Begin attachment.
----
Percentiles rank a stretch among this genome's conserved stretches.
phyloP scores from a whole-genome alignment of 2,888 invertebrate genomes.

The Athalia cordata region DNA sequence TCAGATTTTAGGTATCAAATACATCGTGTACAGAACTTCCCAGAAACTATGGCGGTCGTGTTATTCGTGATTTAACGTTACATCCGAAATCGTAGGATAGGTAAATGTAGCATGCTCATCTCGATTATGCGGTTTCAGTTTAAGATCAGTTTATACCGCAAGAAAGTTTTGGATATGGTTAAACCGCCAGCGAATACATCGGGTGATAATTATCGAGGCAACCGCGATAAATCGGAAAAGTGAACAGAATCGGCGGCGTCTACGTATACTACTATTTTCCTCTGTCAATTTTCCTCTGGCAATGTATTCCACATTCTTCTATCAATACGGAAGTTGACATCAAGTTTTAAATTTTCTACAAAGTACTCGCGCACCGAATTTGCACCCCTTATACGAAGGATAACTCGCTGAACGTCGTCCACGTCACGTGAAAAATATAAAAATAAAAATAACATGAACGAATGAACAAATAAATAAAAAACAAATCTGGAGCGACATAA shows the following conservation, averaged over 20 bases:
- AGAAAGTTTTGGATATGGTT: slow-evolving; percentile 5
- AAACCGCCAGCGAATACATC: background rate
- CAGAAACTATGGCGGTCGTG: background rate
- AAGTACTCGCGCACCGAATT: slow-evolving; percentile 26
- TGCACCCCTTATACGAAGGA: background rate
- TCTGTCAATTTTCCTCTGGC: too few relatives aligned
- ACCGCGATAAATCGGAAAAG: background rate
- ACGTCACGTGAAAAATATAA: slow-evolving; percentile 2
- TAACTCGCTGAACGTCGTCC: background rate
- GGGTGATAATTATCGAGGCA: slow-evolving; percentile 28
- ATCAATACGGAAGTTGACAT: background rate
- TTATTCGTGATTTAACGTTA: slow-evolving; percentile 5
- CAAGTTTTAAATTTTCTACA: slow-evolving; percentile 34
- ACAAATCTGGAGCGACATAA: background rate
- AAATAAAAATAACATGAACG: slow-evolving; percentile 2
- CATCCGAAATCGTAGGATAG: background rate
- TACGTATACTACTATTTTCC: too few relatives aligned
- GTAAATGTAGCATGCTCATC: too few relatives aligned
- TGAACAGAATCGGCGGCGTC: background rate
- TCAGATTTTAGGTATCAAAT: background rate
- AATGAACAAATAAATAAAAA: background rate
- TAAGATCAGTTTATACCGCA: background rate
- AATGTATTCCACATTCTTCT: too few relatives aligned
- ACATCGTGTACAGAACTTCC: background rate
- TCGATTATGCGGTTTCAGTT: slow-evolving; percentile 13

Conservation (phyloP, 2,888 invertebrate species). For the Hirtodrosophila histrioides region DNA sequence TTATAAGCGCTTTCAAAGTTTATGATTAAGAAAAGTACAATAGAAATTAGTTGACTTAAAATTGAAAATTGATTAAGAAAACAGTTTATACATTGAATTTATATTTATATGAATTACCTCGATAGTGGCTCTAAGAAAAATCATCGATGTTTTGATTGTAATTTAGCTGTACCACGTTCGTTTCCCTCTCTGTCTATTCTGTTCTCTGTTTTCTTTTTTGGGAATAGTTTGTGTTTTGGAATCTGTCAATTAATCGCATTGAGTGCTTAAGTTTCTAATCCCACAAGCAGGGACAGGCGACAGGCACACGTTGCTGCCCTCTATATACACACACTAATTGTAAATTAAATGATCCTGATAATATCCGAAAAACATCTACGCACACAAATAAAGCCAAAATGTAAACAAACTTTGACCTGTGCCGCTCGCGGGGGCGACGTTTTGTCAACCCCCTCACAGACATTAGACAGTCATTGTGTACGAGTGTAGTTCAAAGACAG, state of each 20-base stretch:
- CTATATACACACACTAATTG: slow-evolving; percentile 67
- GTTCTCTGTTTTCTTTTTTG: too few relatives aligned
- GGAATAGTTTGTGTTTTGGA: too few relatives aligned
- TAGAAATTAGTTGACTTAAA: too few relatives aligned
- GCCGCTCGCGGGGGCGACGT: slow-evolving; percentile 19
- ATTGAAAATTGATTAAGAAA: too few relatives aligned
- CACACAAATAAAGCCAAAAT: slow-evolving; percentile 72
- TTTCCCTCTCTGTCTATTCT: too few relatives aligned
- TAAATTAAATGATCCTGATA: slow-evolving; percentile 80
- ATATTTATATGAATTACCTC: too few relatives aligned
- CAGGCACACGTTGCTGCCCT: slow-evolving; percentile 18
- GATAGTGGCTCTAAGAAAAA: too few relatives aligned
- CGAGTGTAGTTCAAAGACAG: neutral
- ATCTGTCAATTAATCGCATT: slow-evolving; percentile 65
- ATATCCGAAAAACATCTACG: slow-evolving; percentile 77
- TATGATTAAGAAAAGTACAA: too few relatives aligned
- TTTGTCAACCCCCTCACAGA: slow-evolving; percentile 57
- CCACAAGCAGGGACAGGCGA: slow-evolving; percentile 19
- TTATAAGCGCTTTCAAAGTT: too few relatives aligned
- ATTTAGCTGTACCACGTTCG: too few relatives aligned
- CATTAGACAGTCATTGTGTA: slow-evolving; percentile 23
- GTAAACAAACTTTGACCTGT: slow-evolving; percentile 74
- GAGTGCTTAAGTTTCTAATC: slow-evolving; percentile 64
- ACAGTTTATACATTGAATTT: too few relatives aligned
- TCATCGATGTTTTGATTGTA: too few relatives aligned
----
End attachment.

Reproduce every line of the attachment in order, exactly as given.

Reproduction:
Percentiles rank a stretch among this genome's conserved stretches.
phyloP scores from a whole-genome alignment of 2,888 invertebrate genomes.

The Athalia cordata region DNA sequence TCAGATTTTAGGTATCAAATACATCGTGTACAGAACTTCCCAGAAACTATGGCGGTCGTGTTATTCGTGATTTAACGTTACATCCGAAATCGTAGGATAGGTAAATGTAGCATGCTCATCTCGATTATGCGGTTTCAGTTTAAGATCAGTTTATACCGCAAGAAAGTTTTGGATATGGTTAAACCGCCAGCGAATACATCGGGTGATAATTATCGAGGCAACCGCGATAAATCGGAAAAGTGAACAGAATCGGCGGCGTCTACGTATACTACTATTTTCCTCTGTCAATTTTCCTCTGGCAATGTATTCCACATTCTTCTATCAATACGGAAGTTGACATCAAGTTTTAAATTTTCTACAAAGTACTCGCGCACCGAATTTGCACCCCTTATACGAAGGATAACTCGCTGAACGTCGTCCACGTCACGTGAAAAATATAAAAATAAAAATAACATGAACGAATGAACAAATAAATAAAAAACAAATCTGGAGCGACATAA shows the following conservation, averaged over 20 bases:
- AGAAAGTTTTGGATATGGTT: slow-evolving; percentile 5
- AAACCGCCAGCGAATACATC: background rate
- CAGAAACTATGGCGGTCGTG: background rate
- AAGTACTCGCGCACCGAATT: slow-evolving; percentile 26
- TGCACCCCTTATACGAAGGA: background rate
- TCTGTCAATTTTCCTCTGGC: too few relatives aligned
- ACCGCGATAAATCGGAAAAG: background rate
- ACGTCACGTGAAAAATATAA: slow-evolving; percentile 2
- TAACTCGCTGAACGTCGTCC: background rate
- GGGTGATAATTATCGAGGCA: slow-evolving; percentile 28
- ATCAATACGGAAGTTGACAT: background rate
- TTATTCGTGATTTAACGTTA: slow-evolving; percentile 5
- CAAGTTTTAAATTTTCTACA: slow-evolving; percentile 34
- ACAAATCTGGAGCGACATAA: background rate
- AAATAAAAATAACATGAACG: slow-evolving; percentile 2
- CATCCGAAATCGTAGGATAG: background rate
- TACGTATACTACTATTTTCC: too few relatives aligned
- GTAAATGTAGCATGCTCATC: too few relatives aligned
- TGAACAGAATCGGCGGCGTC: background rate
- TCAGATTTTAGGTATCAAAT: background rate
- AATGAACAAATAAATAAAAA: background rate
- TAAGATCAGTTTATACCGCA: background rate
- AATGTATTCCACATTCTTCT: too few relatives aligned
- ACATCGTGTACAGAACTTCC: background rate
- TCGATTATGCGGTTTCAGTT: slow-evolving; percentile 13

Conservation (phyloP, 2,888 invertebrate species). For the Hirtodrosophila histrioides region DNA sequence TTATAAGCGCTTTCAAAGTTTATGATTAAGAAAAGTACAATAGAAATTAGTTGACTTAAAATTGAAAATTGATTAAGAAAACAGTTTATACATTGAATTTATATTTATATGAATTACCTCGATAGTGGCTCTAAGAAAAATCATCGATGTTTTGATTGTAATTTAGCTGTACCACGTTCGTTTCCCTCTCTGTCTATTCTGTTCTCTGTTTTCTTTTTTGGGAATAGTTTGTGTTTTGGAATCTGTCAATTAATCGCATTGAGTGCTTAAGTTTCTAATCCCACAAGCAGGGACAGGCGACAGGCACACGTTGCTGCCCTCTATATACACACACTAATTGTAAATTAAATGATCCTGATAATATCCGAAAAACATCTACGCACACAAATAAAGCCAAAATGTAAACAAACTTTGACCTGTGCCGCTCGCGGGGGCGACGTTTTGTCAACCCCCTCACAGACATTAGACAGTCATTGTGTACGAGTGTAGTTCAAAGACAG, state of each 20-base stretch:
- CTATATACACACACTAATTG: slow-evolving; percentile 67
- GTTCTCTGTTTTCTTTTTTG: too few relatives aligned
- GGAATAGTTTGTGTTTTGGA: too few relatives aligned
- TAGAAATTAGTTGACTTAAA: too few relatives aligned
- GCCGCTCGCGGGGGCGACGT: slow-evolving; percentile 19
- ATTGAAAATTGATTAAGAAA: too few relatives aligned
- CACACAAATAAAGCCAAAAT: slow-evolving; percentile 72
- TTTCCCTCTCTGTCTATTCT: too few relatives aligned
- TAAATTAAATGATCCTGATA: slow-evolving; percentile 80
- ATATTTATATGAATTACCTC: too few relatives aligned
- CAGGCACACGTTGCTGCCCT: slow-evolving; percentile 18
- GATAGTGGCTCTAAGAAAAA: too few relatives aligned
- CGAGTGTAGTTCAAAGACAG: neutral
- ATCTGTCAATTAATCGCATT: slow-evolving; percentile 65
- ATATCCGAAAAACATCTACG: slow-evolving; percentile 77
- TATGATTAAGAAAAGTACAA: too few relatives aligned
- TTTGTCAACCCCCTCACAGA: slow-evolving; percentile 57
- CCACAAGCAGGGACAGGCGA: slow-evolving; percentile 19
- TTATAAGCGCTTTCAAAGTT: too few relatives aligned
- ATTTAGCTGTACCACGTTCG: too few relatives aligned
- CATTAGACAGTCATTGTGTA: slow-evolving; percentile 23
- GTAAACAAACTTTGACCTGT: slow-evolving; percentile 74
- GAGTGCTTAAGTTTCTAATC: slow-evolving; percentile 64
- ACAGTTTATACATTGAATTT: too few relatives aligned
- TCATCGATGTTTTGATTGTA: too few relatives aligned